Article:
Journal cover Journal topic
Atmospheric Measurement Techniques An interactive open-access journal of the European Geosciences Union

Journal metrics

  • IF value: 2.989 IF 2.989
  • IF 5-year<br/> value: 3.489 IF 5-year
  • CiteScore<br/> value: 3.37 CiteScore
  • SNIP value: 1.273 SNIP 1.273
  • SJR value: 2.026 SJR 2.026
  • IPP value: 3.082 IPP 3.082
  • h5-index value: 45 h5-index 45
© Author(s) 2016. This work is distributed
under the Creative Commons Attribution 3.0 License.
Research article
01 Sep 2016
Review status
A revision of this discussion paper for further review has not been submitted.
Vertical Air Motion Retrievals in Deep Convective Clouds using the ARM Scanning Radar Network in Oklahoma during MC3E
Kirk W. North1, Pavlos Kollias1,2, Scott E. Giangrande3, Scott M. Collis4, and Corey K. Potvin5 1Department of Atmospheric and Oceanic Sciences, McGill University, Montreal, Quebec, Canada
2School of Marine and Atmospheric Sciences, Stony Brook University, Stony Brook, New York, USA
3Atmospheric Sciences Division, Brookhaven National Laboratory, Upton, New York, USA
4Environmental Science Division, Argonne National Laboratory, Lemont, Illinois, USA
5Cooperative Institute for Mesoscale Meteorological Studies, and NOAA/OAR/National Severe Storms Laboratory, and School of Meteorology, University of Oklahoma, Norman, Oklahoma, USA
Abstract. The U.S. Department of Energy (DOE) Atmospheric Radiation Measurement (ARM) program's Southern Great Plains (SGP) site includes a heterogeneous distributed scanning Doppler radar network suitable for collecting coordinated Doppler velocity measurements in deep convective clouds. The surrounding National Weather Service (NWS) Next Generation Weather Surveillance Radar 1988 Doppler (NEXRAD WSR-88D) further supplements this network. Radar velocity measurements are assimilated in a three-dimensional variational (3DVAR) algorithm that retrieves horizontal and vertical air motions over a large analysis domain (100 km x 100 km) at storm-scale resolutions (250 m). For the first time, direct evaluation of retrieved vertical velocities with those from collocated 915-MHz radar wind profilers is performed. Mean absolute and root-mean-square differences between the two methods are on the order of 1 m s−1 and 2 m s−1, respectively. Moderate time-height correlations on the order of 0.5 are also shown to exist between the two methods. An empirical sensitivity analysis is done to determine a range of 3DVAR constraint weights that adequately satisfy both velocity observations and anelastic mass continuity. It is shown that the vertical velocity spread over this range is on the order of 1 m s−1. A similar sensitivity analysis reveals that iterative multi-Doppler techniques have difficulty satisfying velocity observations and mass continuity simultaneously. These results provide a form of assurance in the use of 3DVAR retrieved vertical velocities for evaluating numerical simulations of deep convective clouds.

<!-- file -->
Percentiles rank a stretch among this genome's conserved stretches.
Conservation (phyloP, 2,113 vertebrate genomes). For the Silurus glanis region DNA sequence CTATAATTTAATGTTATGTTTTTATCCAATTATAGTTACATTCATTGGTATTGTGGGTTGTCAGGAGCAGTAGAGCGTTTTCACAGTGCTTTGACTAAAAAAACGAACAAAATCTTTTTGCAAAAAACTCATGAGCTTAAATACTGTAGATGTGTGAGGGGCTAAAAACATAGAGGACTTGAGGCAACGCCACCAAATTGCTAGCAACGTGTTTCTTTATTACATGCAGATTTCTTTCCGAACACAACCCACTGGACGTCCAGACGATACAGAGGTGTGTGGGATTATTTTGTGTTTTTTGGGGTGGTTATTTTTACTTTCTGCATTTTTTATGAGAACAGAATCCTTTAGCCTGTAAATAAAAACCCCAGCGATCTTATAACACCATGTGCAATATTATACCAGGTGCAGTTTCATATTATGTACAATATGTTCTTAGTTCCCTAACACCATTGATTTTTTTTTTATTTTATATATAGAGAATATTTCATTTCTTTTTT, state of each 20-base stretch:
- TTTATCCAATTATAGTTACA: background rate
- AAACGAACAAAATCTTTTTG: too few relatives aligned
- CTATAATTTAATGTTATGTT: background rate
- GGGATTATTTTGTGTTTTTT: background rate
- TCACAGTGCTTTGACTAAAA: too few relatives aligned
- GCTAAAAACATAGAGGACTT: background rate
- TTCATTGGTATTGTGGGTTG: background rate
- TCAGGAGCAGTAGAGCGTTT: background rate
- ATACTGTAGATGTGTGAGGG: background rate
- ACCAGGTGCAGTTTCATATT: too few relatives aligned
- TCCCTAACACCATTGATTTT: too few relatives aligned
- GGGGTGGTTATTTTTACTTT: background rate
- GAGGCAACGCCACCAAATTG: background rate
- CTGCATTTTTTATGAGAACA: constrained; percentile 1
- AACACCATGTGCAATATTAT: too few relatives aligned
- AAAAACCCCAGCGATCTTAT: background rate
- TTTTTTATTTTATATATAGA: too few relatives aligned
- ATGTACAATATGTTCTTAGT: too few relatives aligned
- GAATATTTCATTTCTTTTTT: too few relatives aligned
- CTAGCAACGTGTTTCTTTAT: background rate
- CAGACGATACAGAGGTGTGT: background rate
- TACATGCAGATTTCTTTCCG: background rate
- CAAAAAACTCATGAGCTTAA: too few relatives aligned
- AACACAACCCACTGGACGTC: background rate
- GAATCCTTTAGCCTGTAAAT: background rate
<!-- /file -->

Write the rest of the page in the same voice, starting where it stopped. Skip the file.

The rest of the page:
Citation: North, K. W., Kollias, P., Giangrande, S. E., Collis, S. M., and Potvin, C. K.: Vertical Air Motion Retrievals in Deep Convective Clouds using the ARM Scanning Radar Network in Oklahoma during MC3E, Atmos. Meas. Tech. Discuss., doi:10.5194/amt-2016-269, in review, 2016.
Kirk W. North et al.
Kirk W. North et al.


Total article views: 283 (including HTML, PDF, and XML)

HTML PDF XML Total BibTeX EndNote
192 68 23 283 24 28

Views and downloads (calculated since 01 Sep 2016)

Cumulative views and downloads (calculated since 01 Sep 2016)

Viewed (geographical distribution)

Total article views: 283 (including HTML, PDF, and XML)

Thereof 283 with geography defined and 0 with unknown origin.

Country # Views %
  • 1



Latest update: 23 Apr 2017
Publications Copernicus
Short summary
Vertical air motion retrievals from multiple distributed scanning Doppler radars are compared against collocated profiling radars to characterize their veracity such that their usefulness towards improving parameterizations in cloud resolving and climate models can be further understood. The retrieved vertical air motions are generally within 1–2 m s−1 of agreement with profiling radars, and therefore can be used as a means to improve parameterizations in numerical models moving forward.
Vertical air motion retrievals from multiple distributed scanning Doppler radars are compared...